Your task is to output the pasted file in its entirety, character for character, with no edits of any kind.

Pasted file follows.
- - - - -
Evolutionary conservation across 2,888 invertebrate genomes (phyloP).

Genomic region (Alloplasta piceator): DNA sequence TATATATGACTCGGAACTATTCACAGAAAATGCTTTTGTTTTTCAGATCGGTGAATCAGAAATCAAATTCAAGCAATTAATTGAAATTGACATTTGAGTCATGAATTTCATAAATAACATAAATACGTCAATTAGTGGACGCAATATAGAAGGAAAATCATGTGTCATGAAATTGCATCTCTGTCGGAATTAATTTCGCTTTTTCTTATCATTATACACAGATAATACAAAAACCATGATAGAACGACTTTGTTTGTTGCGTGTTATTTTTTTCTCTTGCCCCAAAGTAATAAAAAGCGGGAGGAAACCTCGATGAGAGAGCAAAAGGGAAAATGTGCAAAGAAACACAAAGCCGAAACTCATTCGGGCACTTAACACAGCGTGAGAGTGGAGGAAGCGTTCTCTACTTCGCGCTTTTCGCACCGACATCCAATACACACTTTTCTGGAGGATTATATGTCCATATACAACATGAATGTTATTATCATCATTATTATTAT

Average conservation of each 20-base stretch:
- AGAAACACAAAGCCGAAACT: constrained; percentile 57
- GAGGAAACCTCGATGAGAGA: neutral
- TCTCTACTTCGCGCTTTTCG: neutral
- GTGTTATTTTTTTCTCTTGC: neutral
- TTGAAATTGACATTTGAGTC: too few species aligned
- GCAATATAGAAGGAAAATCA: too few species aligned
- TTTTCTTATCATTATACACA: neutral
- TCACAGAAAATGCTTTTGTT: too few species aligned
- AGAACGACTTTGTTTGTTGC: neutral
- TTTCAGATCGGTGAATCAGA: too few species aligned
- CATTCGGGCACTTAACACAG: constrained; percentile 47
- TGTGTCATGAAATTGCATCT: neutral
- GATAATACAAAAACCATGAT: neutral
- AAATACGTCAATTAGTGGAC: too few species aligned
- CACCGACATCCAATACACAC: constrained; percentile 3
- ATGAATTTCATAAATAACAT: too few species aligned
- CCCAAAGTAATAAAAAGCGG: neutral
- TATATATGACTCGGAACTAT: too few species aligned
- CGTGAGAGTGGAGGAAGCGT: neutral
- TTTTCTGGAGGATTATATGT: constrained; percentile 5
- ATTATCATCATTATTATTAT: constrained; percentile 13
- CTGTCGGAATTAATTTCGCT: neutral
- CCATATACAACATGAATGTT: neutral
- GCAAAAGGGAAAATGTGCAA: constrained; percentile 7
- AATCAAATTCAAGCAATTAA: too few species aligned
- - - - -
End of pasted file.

Evolutionary conservation across 2,888 invertebrate genomes (phyloP).

Genomic region (Alloplasta piceator): DNA sequence TATATATGACTCGGAACTATTCACAGAAAATGCTTTTGTTTTTCAGATCGGTGAATCAGAAATCAAATTCAAGCAATTAATTGAAATTGACATTTGAGTCATGAATTTCATAAATAACATAAATACGTCAATTAGTGGACGCAATATAGAAGGAAAATCATGTGTCATGAAATTGCATCTCTGTCGGAATTAATTTCGCTTTTTCTTATCATTATACACAGATAATACAAAAACCATGATAGAACGACTTTGTTTGTTGCGTGTTATTTTTTTCTCTTGCCCCAAAGTAATAAAAAGCGGGAGGAAACCTCGATGAGAGAGCAAAAGGGAAAATGTGCAAAGAAACACAAAGCCGAAACTCATTCGGGCACTTAACACAGCGTGAGAGTGGAGGAAGCGTTCTCTACTTCGCGCTTTTCGCACCGACATCCAATACACACTTTTCTGGAGGATTATATGTCCATATACAACATGAATGTTATTATCATCATTATTATTAT

Average conservation of each 20-base stretch:
- AGAAACACAAAGCCGAAACT: constrained; percentile 57
- GAGGAAACCTCGATGAGAGA: neutral
- TCTCTACTTCGCGCTTTTCG: neutral
- GTGTTATTTTTTTCTCTTGC: neutral
- TTGAAATTGACATTTGAGTC: too few species aligned
- GCAATATAGAAGGAAAATCA: too few species aligned
- TTTTCTTATCATTATACACA: neutral
- TCACAGAAAATGCTTTTGTT: too few species aligned
- AGAACGACTTTGTTTGTTGC: neutral
- TTTCAGATCGGTGAATCAGA: too few species aligned
- CATTCGGGCACTTAACACAG: constrained; percentile 47
- TGTGTCATGAAATTGCATCT: neutral
- GATAATACAAAAACCATGAT: neutral
- AAATACGTCAATTAGTGGAC: too few species aligned
- CACCGACATCCAATACACAC: constrained; percentile 3
- ATGAATTTCATAAATAACAT: too few species aligned
- CCCAAAGTAATAAAAAGCGG: neutral
- TATATATGACTCGGAACTAT: too few species aligned
- CGTGAGAGTGGAGGAAGCGT: neutral
- TTTTCTGGAGGATTATATGT: constrained; percentile 5
- ATTATCATCATTATTATTAT: constrained; percentile 13
- CTGTCGGAATTAATTTCGCT: neutral
- CCATATACAACATGAATGTT: neutral
- GCAAAAGGGAAAATGTGCAA: constrained; percentile 7
- AATCAAATTCAAGCAATTAA: too few species aligned